In 1963 and 1970, Congress passed two statutes which have come to be called the “Clean Air Act” (“the CAA” or “the Act”). Together, they make up 42 U.S.C. Ch. 8. In the half-century since the 1970 act was passed, the CAA has undergone many changes, and the authority of agencies to regulate under the Act has expanded greatly.1 Amendments to the CAA have allowed the EPA to set acceptable levels of air pollutants in the ambient air, to set health and technology-based standards for emissions from industrial facilities, and to regulate the use and production of chemicals harmful to the ozone layer.2 In 2011, Section 202 of the Act went into effect, allowing the Administrator of the EPA to:
by regulation prescribe…in accordance with the provisions of this section, standards applicable to the emission of any air pollutant from any class or classes of new motor vehicles or new motor engines, which in his judgment cause, or contribute to, air pollution which may reasonably be anticipated to endanger public health or welfare.3
In the same year, the EPA identified emissions in the trucking industry as one of those causes or contributors, and along with the National Highway Traffic Safety Administration (NHTSA) created the “Greenhouse Gas Emissions and Fuel Efficiency Standards for Medium- and Heavy-Duty Engines and Vehicles – Phase 1.”4 That rule set out standards for medium and heavy-duty trucks manufactured between 2014 and 2018.5 These included combination tractors, heavy-duty pickup trucks and vans, and vocational vehicles, as well as the engines that power each.6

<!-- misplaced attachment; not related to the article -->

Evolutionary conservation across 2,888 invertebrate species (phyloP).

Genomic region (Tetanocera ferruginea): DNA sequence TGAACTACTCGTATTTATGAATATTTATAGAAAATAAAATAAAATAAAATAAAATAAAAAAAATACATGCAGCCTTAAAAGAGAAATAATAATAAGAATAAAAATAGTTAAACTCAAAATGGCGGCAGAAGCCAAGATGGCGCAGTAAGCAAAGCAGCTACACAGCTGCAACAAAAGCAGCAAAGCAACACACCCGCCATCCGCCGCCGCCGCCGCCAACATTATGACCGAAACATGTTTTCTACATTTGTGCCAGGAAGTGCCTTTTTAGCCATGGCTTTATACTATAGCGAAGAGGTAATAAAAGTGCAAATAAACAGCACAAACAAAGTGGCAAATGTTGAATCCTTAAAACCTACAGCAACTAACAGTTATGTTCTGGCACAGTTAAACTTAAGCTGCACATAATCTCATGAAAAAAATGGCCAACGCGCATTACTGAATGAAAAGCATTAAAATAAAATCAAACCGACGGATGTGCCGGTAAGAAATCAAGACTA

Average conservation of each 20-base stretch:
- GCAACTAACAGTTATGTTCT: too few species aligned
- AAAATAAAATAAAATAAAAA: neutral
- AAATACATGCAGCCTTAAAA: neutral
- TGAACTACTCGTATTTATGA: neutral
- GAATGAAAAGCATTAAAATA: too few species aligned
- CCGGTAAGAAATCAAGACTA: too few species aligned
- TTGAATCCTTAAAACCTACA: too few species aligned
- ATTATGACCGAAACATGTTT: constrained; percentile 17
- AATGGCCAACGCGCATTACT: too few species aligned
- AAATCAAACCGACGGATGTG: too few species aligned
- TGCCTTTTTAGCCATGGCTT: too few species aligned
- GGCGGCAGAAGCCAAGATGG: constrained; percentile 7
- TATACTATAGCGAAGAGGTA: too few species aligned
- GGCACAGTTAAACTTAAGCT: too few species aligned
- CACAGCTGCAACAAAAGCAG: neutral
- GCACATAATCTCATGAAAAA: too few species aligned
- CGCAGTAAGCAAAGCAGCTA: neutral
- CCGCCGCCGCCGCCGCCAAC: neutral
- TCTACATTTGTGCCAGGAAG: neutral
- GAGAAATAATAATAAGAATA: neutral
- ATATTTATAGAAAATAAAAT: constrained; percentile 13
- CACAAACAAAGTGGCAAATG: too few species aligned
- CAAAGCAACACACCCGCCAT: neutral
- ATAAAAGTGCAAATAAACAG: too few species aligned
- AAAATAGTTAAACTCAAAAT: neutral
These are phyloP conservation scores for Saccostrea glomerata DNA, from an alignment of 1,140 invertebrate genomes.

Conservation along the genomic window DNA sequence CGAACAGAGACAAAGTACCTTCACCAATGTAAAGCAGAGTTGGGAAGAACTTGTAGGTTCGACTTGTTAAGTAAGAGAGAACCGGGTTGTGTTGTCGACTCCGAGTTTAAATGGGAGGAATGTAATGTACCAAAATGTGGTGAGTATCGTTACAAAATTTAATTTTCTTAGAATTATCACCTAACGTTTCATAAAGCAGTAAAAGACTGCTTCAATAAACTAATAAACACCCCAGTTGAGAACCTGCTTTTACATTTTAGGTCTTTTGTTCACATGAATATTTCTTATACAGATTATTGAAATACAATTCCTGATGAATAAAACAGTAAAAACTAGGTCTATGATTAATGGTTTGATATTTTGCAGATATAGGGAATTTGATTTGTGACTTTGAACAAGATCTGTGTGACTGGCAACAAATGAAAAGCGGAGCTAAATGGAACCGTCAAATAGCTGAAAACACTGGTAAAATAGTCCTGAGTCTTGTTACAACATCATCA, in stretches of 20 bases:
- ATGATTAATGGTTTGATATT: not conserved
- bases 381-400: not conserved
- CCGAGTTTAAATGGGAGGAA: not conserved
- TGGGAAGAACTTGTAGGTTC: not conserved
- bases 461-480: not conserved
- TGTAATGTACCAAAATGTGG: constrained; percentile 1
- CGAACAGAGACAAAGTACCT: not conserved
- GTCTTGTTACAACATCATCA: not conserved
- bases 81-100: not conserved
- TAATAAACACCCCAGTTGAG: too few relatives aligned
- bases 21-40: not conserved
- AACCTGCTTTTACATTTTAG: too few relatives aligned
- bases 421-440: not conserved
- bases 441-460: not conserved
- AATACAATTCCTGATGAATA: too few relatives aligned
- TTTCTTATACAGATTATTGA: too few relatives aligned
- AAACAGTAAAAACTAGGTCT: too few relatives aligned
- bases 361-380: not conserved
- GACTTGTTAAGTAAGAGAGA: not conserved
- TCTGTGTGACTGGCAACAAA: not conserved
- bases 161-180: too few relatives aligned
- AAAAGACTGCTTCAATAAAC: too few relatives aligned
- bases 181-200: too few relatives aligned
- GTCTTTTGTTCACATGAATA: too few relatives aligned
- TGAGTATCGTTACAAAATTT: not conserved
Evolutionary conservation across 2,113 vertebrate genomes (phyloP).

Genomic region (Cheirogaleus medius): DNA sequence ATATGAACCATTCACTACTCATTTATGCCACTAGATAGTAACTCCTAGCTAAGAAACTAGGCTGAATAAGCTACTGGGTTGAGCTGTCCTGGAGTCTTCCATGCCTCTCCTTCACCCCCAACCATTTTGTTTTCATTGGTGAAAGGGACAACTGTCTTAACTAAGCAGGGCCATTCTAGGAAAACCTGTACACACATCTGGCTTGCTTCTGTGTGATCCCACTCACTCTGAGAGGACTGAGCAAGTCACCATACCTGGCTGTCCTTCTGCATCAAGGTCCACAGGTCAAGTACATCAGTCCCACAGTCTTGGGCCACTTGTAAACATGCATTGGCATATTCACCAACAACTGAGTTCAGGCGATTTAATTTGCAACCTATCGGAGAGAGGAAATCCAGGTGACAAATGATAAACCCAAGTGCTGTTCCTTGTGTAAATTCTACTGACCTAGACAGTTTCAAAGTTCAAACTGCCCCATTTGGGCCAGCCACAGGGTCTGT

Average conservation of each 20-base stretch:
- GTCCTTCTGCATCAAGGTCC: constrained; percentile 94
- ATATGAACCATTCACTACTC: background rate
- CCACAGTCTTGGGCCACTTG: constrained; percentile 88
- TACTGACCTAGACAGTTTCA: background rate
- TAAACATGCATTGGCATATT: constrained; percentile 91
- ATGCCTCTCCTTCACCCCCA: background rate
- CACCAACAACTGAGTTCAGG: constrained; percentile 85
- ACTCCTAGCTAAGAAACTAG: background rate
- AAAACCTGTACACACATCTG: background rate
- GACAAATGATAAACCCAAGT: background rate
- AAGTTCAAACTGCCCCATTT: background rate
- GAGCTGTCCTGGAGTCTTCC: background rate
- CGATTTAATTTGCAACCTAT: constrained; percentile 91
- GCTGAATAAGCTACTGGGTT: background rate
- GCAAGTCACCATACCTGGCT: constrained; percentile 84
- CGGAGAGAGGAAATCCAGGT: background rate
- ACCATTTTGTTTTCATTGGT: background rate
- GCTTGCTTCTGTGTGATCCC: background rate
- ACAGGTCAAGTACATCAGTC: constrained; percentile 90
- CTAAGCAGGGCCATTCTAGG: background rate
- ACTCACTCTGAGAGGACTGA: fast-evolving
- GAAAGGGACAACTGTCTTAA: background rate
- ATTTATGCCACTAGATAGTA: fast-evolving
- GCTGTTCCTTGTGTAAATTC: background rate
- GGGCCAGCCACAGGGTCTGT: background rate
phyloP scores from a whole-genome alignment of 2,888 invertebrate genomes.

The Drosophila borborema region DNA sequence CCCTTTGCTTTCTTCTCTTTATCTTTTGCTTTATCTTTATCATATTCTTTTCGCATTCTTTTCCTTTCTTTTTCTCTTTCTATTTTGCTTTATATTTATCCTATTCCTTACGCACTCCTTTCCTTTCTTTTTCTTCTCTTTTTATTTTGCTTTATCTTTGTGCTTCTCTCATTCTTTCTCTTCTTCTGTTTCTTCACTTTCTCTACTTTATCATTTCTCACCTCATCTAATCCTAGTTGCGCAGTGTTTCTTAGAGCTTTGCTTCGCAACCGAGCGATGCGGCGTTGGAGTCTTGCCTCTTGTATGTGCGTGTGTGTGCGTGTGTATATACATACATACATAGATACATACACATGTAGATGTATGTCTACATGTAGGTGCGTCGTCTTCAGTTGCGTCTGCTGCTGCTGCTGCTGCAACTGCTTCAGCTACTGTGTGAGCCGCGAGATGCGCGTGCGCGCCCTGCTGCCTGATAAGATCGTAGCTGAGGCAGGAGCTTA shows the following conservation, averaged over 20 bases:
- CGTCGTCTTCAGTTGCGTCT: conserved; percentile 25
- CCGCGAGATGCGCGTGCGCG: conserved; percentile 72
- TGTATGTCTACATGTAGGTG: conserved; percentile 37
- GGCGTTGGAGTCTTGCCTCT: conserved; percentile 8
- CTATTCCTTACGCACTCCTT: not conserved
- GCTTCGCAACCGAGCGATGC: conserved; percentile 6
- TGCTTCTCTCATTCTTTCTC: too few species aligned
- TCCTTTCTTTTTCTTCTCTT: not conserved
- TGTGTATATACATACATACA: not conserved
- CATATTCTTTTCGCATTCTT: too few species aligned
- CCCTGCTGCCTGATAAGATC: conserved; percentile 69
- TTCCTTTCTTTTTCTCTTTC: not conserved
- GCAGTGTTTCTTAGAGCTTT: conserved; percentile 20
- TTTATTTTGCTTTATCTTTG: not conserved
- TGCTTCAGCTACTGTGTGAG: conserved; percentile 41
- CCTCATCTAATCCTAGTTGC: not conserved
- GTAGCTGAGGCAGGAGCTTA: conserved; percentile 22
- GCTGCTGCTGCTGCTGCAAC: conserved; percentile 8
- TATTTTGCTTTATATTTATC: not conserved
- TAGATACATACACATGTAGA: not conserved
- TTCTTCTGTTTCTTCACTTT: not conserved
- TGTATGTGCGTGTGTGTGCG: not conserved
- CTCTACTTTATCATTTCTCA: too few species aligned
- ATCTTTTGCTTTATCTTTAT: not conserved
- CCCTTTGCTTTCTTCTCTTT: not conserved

In 2016, Phase 2 of the rule was created, for the first time setting greenhouse gas emission and fuel efficiency standards for heavy-duty trailers.7 The response has been split. While some original equipment manufacturers and suppliers support the rule, others warn that demands on engine and truck manufacturers under the rule are extreme, especially since the standards from Phase 1 have yet to be fully implemented.8 Still others believe that parts of the Phase 2 rule exceed the EPA’s authority under the CAA. In 2016, the Truck Manufacturers Association, Inc. objected to the rule and petitioned for review.9 The US Court of Appeals for the DC Circuit stayed the portion of the rule which regulated trailers, and in November of 2021, struck it down.10
The Court noted that section 202 of the CAA gives the EPA authority to regulate “new motor vehicles or new motor vehicle engines” which are believed to cause pollution and endanger public health.11 The CAA also defines “motor vehicle” as “any self-propelled vehicle designed for transporting persons or property on a street or highway” [emphasis added].12 Because trailers are not self-propelled, they are not motor vehicles under the CAA, and fall outside the authority granted to the EPA under section 202.13
The NHTSA also argued that it could regulate trailers, relying on the Ten-in-Ten Fuel Economy Act, which allows the NHTSA to establish fuel efficiency standards for certain types of vehicles.14 The Act applies to “commercial medium-duty or heavy-duty on highway vehicles,” which the NHTSA argued covered trailers, since the Ten-in-Ten Fuel Economy Act does not define “vehicle” as the CAA does.15 16 The court rejected this as well. In that Act, Congress used the word “vehicle” in the context of regulating fuel economy. The Court held that this limited “vehicles” covered by the Act to machines that use fuel, which excludes trailers.17
Under this ruling, the EPA and the NHTSA will be unable to regulate anything other than self-propelled vehicles and their components, barring an expansion of their power by Congress. This limitation provides the trucking industry more of an opportunity to integrate the new technologies required by law, without being overwhelmed by regulatory overreach.